The Launch of the Online Course on Community Learning Centres and Lifelong Learning in Asia and the Pacific
Lifelong learning (LLL) is a process that integrated one’s life and learning altogether. LLL applies to people of all ages in all contexts, including formal and/or non-formal schools, workplaces, homes, and communities to continue learning and improving his or her knowledge, skills, and competencies. This process allows individuals who come from lower socioeconomic status to receive a second chance of schooling in order to pursue his or her career.
The Non-Formal Education and Literacy Team of UNESCO Bangkok Regional Office organized a two-day workshop to launch its new online course on Community Learning Centers and Lifelong Learning in Asia-Pacific from July 11 to 12, 2019, in Bangkok, Thailand. The event inspired participants to live up to the global commitment in SDG 4, which is ensuring “inclusive and equitable” and “lifelong learning opportunities for all.” Over 50 Ministry of Education officials and non-governmental organizations (NGOs)’ representatives from 14 Asia-Pacific countries participated in the event. The online course introduced participants to the benefits of LLL programmes, encouraging individuals’ legislative body to create platforms and enhance partnerships to continue promoting LLL in their communities.
Photo credit: Pornpilin Smithveja
Mr. Shigeru Aoyagi, the Director of UNESCO Bangkok, expressed the growing concern of adults’ illiteracy and the lack of governments’ efforts to address such dire issues: “More than 758 million adults are still illiterate globally, with 63% of these adults living in Asia. Less priority is given to adult learning and non-formal education sector, with nearly half of countries worldwide still spend less than 1% of their public education budget on adult learning.” Due to the rapid changes of technological advance and artificial intelligence, these adults often have limited access to education, which has little relevance to their lives. Consequently, this challenge makes it difficult for them to gain necessary knowledge and skill sets to compete in the job market. He called for a unified regional effort to ensure the education these adults received will address the challenges and shifts around the world.
In 2018, UNESCO Bangkok, a regional knowledge hub, cooperated with the Government of Japan to identify 11 essential topics on adult education and LLL. These topics were developed into 11 modules, which contain 30 short videos. These modules cover the basic concept of LLL, how to create effective leadership and governance, financing of adult education, issues and solutions for learners with different needs, and equivalency programmes/national qualifications framework, among other significant topics. The modules offer good practices and case-studies across the Asia-Pacific region for reference of promoting and creating LLL programmes.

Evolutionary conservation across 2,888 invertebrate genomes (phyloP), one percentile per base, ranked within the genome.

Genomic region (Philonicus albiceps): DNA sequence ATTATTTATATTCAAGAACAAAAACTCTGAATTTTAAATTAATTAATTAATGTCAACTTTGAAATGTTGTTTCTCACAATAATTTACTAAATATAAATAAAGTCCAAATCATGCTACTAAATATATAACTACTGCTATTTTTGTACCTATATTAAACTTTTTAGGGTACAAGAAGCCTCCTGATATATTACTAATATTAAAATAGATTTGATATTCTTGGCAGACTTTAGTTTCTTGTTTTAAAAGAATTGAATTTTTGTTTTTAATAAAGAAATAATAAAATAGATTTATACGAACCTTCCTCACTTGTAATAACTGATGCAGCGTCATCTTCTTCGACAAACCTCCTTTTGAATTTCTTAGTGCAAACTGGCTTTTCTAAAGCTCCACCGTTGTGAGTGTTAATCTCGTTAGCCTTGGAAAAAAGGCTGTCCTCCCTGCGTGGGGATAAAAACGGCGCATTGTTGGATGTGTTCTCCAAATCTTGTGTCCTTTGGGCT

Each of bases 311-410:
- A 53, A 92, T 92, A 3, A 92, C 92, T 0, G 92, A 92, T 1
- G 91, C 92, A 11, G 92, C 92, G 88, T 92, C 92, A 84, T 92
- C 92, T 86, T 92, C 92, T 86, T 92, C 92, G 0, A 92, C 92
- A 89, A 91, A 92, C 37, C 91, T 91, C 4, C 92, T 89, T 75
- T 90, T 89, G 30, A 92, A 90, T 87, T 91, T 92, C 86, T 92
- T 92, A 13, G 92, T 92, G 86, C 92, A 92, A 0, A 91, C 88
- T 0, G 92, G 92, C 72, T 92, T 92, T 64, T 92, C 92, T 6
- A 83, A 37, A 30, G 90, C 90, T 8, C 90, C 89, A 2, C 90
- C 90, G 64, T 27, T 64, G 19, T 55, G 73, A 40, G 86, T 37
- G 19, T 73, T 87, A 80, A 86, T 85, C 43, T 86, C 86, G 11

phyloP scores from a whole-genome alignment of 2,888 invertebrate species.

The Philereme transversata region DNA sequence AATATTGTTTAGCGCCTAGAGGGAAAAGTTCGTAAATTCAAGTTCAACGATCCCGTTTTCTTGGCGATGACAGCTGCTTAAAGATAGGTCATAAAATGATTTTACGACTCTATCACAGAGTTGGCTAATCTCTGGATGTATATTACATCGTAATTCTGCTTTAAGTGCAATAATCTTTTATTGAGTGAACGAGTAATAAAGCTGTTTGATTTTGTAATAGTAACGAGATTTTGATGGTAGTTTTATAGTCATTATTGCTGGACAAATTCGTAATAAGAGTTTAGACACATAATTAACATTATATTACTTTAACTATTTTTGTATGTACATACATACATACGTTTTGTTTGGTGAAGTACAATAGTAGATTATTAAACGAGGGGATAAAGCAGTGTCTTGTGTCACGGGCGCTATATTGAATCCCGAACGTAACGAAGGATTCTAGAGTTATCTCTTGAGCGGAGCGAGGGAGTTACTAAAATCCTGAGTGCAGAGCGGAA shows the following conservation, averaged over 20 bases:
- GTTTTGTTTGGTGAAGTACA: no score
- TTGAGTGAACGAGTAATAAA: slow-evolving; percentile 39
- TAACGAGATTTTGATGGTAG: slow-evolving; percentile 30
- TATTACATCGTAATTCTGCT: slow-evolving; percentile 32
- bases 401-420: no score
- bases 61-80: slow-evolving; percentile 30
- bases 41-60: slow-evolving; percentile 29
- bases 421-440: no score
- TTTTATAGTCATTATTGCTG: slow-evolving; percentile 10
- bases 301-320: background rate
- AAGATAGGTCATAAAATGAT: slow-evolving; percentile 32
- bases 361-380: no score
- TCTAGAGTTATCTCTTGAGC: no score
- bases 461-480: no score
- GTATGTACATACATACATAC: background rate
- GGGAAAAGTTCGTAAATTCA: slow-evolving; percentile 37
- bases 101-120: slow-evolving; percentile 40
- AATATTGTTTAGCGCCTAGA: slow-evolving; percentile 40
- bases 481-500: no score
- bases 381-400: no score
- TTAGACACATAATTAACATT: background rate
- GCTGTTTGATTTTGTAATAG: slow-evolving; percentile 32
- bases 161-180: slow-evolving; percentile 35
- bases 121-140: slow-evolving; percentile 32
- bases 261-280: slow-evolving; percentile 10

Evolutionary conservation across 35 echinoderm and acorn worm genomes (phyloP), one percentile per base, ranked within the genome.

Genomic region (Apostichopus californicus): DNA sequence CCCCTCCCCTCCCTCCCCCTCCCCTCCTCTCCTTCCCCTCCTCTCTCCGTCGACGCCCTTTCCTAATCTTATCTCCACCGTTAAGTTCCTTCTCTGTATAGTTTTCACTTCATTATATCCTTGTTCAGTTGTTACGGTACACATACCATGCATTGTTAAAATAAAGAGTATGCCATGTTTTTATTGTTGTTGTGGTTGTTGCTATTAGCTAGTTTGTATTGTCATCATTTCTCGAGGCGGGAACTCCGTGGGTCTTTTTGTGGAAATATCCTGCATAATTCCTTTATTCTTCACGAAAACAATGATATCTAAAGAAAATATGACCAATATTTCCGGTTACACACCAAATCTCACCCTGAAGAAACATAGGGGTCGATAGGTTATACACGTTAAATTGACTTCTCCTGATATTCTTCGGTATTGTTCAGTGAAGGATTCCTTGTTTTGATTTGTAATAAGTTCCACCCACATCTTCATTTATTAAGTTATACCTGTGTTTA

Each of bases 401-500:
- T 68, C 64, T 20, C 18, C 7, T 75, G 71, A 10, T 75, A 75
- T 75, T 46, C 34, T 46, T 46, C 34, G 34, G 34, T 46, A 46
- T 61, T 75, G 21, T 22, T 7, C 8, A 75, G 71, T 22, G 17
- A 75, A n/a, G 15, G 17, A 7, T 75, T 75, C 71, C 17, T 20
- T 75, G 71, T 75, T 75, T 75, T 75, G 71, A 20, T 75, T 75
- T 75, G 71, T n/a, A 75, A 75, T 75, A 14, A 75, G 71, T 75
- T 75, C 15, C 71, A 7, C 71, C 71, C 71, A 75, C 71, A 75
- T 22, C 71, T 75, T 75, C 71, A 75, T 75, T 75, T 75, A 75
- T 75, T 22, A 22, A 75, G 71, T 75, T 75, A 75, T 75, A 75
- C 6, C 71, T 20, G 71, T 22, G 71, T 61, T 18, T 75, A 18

The workshop offered eight of the 11 learning modules. Each session was an hour long, allowing participants to actively engage in learning and exchanging experiences with one another. Through these sessions, participants had opportunities to share their non-formal education, adult education and LLL policies and systems, community learning centers’ structures, monitoring and evaluation process, and their unique challenges. These conversations support each other’s efforts toward strengthening existing or creating a new holistic platform for LLL. Participants also discussed ways to collaborate with all stakeholders, including learners, governments, NGOs and the private sector, toward promoting and stimulating LLL from the bottom.
This two-day workshop was part of a larger dialogue and commitment of governments toward achieving SDG 4 by 2030. Nevertheless, everyone can be a part of this change. The online course is publicly available and accessible to anyone, and those who completed the course will receive a certificate of completion and appreciation by the UNESCO Office. These videos have been translated into different languages with support from partners in Lao PDR, Myanmar, Thailand, and Viet Nam.
By Xiong Her, an intern for Educational Innovation and Skills Development Section
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